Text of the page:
Time to cut:An opportunity for Bank Indonesia

Today’s GDP number has pushed us over the edge. Of our policy rate call,
that is. At5% y-o-y in 2Q, the economy wasn’t exactly firing on all
cylinders. Officials at BankIndonesia (BI) will surely have taken
notice. We have argued for some time thatpolicymakers were likely keen
to pivot to an easing bias the moment the opportunityarose (see: Bank
Indonesia Watch, 19 July). And voila, here it is.

    Inflation is heading down, structurally at least, and there may be a
temporary uptickaround the corner. Plus, the Fed hasn’t moved yet,
giving BI a narrow window tosqueeze in a cut before the balance sheet of
the US central bank begins to shrink.

www.964.net,    And then there’s growth: at 5% Indonesia is running well below
potential, hardly whatmonetary officials, or anyone in government for
that matter, would like to see.

    However, we think space to cut this year is limited and BI is
unlikely to pursue an easingcycle similar to 2016. On the one hand there
is the Fed, but on the other hand, recall thatBI will also have a lower
inflation target of 2.5-4.5% in 2018. This suggests that the centralbank
will need to be cautious as it remains fully committed to its price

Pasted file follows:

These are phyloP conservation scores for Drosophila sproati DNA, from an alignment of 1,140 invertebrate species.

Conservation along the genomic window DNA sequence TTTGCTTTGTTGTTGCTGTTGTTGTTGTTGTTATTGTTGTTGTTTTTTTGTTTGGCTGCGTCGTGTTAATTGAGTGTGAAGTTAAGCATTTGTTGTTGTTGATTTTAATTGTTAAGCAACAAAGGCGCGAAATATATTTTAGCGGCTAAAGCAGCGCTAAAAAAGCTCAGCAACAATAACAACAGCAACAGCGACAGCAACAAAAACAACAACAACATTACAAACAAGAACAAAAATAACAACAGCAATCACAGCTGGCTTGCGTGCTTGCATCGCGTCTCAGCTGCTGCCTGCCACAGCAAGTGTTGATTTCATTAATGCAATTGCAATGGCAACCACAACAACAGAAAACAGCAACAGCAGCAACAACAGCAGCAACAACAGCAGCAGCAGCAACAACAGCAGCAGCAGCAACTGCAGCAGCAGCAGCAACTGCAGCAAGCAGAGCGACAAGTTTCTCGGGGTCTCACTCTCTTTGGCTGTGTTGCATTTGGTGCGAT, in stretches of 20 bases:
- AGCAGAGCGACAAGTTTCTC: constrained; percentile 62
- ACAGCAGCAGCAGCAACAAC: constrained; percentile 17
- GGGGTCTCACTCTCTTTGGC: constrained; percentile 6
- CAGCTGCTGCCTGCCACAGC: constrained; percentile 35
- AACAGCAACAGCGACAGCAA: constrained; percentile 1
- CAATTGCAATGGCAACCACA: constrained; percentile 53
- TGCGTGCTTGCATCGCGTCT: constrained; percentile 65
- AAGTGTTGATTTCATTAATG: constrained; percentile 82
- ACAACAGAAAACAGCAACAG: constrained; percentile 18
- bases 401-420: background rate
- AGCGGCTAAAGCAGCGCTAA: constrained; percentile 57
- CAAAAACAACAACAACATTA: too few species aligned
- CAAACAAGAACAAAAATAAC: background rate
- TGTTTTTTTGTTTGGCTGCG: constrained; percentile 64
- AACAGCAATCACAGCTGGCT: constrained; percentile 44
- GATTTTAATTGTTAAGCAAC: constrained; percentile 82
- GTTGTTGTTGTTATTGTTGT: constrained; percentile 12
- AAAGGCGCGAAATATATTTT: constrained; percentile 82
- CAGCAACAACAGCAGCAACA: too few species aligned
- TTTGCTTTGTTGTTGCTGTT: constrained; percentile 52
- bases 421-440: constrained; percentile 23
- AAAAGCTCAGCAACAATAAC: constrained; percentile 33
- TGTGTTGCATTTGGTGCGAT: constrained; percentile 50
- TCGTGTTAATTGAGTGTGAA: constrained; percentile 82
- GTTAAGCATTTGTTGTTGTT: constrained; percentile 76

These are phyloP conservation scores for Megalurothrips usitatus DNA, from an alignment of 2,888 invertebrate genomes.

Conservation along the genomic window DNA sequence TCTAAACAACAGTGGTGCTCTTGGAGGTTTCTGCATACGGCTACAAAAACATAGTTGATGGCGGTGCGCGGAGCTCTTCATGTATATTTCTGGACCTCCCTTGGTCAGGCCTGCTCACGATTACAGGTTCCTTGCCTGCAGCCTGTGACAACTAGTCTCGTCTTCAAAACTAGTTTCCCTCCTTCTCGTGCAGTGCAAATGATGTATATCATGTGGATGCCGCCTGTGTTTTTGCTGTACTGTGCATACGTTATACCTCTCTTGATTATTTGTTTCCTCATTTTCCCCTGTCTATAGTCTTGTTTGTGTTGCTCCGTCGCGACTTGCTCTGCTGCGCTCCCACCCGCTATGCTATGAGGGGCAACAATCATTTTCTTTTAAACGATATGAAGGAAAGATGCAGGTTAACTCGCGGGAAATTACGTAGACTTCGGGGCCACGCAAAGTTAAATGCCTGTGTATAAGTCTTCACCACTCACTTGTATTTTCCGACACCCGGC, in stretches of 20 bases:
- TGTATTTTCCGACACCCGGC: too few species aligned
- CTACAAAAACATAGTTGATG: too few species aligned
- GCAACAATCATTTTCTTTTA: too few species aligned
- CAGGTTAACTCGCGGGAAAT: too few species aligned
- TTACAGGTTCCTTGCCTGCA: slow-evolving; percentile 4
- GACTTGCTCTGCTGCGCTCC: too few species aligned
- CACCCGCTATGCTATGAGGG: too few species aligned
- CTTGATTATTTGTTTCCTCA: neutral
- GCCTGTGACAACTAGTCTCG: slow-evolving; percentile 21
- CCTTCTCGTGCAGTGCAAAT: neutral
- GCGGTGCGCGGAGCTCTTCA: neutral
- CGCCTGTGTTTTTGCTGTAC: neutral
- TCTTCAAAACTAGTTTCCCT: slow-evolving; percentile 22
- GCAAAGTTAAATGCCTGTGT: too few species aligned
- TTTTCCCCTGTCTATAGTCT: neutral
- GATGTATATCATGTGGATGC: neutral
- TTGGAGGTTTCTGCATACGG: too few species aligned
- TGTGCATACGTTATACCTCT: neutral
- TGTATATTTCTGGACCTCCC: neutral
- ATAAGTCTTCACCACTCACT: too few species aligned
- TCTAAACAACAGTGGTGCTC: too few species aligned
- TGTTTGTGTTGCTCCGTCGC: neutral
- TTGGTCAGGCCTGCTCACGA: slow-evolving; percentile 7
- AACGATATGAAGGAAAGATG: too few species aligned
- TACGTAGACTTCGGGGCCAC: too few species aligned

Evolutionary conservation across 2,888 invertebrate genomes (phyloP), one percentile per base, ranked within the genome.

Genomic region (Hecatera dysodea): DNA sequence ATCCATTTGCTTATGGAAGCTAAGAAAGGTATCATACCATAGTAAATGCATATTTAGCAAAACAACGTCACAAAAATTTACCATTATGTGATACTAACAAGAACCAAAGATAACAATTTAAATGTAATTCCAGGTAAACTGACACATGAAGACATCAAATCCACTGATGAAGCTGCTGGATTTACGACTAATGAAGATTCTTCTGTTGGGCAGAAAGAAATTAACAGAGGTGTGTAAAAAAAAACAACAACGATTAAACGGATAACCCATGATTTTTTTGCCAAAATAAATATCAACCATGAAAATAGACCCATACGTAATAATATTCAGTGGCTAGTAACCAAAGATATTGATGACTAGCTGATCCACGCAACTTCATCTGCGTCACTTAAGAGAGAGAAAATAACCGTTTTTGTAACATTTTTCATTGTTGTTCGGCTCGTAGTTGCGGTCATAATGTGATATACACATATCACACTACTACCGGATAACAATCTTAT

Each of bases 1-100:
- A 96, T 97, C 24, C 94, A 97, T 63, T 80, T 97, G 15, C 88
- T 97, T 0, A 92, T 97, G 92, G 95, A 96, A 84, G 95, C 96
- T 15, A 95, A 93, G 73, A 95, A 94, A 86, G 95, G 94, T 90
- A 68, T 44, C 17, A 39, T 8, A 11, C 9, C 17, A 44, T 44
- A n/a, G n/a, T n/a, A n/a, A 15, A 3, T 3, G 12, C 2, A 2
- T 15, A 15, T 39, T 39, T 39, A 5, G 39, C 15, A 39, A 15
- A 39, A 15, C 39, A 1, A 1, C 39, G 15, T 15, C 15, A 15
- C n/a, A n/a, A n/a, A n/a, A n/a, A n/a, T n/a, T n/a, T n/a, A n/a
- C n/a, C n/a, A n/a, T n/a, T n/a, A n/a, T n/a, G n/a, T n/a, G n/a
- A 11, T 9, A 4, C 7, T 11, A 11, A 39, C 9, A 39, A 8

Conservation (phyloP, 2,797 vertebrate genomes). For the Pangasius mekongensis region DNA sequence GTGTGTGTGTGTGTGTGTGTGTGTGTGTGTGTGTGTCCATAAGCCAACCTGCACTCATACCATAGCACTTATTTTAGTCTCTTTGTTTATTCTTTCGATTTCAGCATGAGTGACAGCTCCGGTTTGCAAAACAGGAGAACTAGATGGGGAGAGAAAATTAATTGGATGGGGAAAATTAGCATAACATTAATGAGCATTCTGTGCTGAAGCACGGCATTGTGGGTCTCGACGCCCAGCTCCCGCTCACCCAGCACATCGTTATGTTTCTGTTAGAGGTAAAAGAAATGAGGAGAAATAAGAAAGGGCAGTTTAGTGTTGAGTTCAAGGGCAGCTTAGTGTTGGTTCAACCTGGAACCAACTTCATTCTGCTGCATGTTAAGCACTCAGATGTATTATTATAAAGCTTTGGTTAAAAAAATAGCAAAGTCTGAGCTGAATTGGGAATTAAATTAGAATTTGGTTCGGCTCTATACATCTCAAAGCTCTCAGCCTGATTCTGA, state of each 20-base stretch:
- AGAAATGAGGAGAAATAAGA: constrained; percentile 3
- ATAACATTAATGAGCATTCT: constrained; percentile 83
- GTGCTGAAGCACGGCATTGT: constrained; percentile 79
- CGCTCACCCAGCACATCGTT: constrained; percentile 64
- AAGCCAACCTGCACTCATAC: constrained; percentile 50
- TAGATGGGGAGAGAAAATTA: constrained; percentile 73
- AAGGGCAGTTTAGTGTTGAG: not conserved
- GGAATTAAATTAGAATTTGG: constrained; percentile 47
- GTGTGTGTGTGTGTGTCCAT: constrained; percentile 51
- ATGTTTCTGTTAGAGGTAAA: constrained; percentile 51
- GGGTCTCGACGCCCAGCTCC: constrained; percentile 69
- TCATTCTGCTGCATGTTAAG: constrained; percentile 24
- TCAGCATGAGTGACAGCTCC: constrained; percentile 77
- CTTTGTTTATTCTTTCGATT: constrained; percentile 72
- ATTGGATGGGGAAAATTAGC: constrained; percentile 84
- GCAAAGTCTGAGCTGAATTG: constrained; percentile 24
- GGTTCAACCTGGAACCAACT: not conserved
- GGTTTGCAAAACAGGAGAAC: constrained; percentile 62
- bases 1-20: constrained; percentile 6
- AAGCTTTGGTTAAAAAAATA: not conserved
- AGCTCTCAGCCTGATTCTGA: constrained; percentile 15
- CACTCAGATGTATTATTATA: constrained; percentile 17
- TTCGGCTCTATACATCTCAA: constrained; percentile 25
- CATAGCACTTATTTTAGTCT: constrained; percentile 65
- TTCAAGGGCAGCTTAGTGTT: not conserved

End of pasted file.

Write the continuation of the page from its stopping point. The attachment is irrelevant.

stability mandate.

    However, we forecast only a limited pick-up in global growth next
year and see acontinuation of the broad global disinflation trend
(Global Economics Quarterly: The wageconundrum, 22 June 2017),
suggesting the appetite for EM assets should remain robust.

    As one of only two liquid high-yielding bond markets in EM Asia, we
believe Indonesiastands to benefit (indeed, the other one, India, just
delivered a rate cut). Although weexpect GDP to accelerate to 5.3% next
year, policymakers are unlikely to take a rest. Wetherefore see one more
rate cut in 2Q18, bringing the policy rate to 4.25%.

    Of course, rate cuts alone are unlikely to boost growth
meaningfully. Indonesia’s keyproblems are structural in nature, and the
monetary transmission is imperfect. Butwith loan growth having peaked in
April short of BI’s 10-12% target, and 2017 GDPcurrently tracking below
its 5.2-5.4% forecast, the central bank has a clearjustification to ease
monetary support to the economy.

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